Meanwhile, my head was full of new shadowy tremendous ideas for an immense novel: nothing less ambitious than a survey of the post-war generation. Its scene was to be Cambridge, bohemian London, the Alps and North Wales... I made elaborate plans—all of them, intentionally, a little vague: for the truth was, the subject seemed so exciting, so wonderful, that I hardly dared to begin. It was much easier to draw diagrams in coloured chalks, beautifully shaded, with arrows, numbers and wavy lines, and pseudo-technical terms invented for the occasion, such as "fifth static area" or "Tommy-roger Motif bridge-passage to Welsea." I would wake up in the middle of the night to scribble emotionally in my note-book: "The treatment must be nearly pure Objective. The Epic Myth. In a sense, there must be no actual 'development.' Like gossip. Very slow-moving maddeningly deliberate genre-packed scenes. People's attitudes to their own Coriolanus-myth."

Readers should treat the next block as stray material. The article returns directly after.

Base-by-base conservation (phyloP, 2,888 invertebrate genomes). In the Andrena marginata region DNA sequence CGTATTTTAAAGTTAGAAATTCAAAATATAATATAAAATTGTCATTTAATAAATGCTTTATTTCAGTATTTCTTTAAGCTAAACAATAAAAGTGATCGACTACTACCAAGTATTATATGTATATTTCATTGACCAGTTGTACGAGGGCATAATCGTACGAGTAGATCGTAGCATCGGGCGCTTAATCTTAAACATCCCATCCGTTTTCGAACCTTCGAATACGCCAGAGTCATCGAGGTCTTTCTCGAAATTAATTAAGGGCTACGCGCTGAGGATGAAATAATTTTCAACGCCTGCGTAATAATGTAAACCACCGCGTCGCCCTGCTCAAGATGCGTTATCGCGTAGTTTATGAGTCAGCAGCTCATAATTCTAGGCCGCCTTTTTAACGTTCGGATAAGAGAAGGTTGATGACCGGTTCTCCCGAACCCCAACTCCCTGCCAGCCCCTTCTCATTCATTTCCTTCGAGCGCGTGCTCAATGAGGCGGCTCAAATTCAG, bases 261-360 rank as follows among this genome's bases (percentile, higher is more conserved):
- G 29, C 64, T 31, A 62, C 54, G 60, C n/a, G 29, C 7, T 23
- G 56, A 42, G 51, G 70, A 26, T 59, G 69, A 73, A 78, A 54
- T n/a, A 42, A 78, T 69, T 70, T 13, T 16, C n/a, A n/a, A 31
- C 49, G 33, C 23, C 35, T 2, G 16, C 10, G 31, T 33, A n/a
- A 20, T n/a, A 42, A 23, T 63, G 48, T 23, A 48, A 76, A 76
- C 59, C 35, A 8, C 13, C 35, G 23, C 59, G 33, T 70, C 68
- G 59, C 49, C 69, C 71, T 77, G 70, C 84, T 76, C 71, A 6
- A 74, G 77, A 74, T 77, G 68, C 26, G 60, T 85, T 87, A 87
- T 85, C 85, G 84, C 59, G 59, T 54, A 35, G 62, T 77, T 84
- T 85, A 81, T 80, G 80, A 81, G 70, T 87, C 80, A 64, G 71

Lions and Shadows, p. 162
Ok, maybe my soul.
It makes me deeply sad that I am never actually going to write the ridiculous Ryan-as-Isherwood/Spencer-as-Auden story in my heart, because drawing beautiful detailed chalk diagrams for it is *so fun.* Sigh.
VITAL ETA: ( A few minutes later, on gchat... )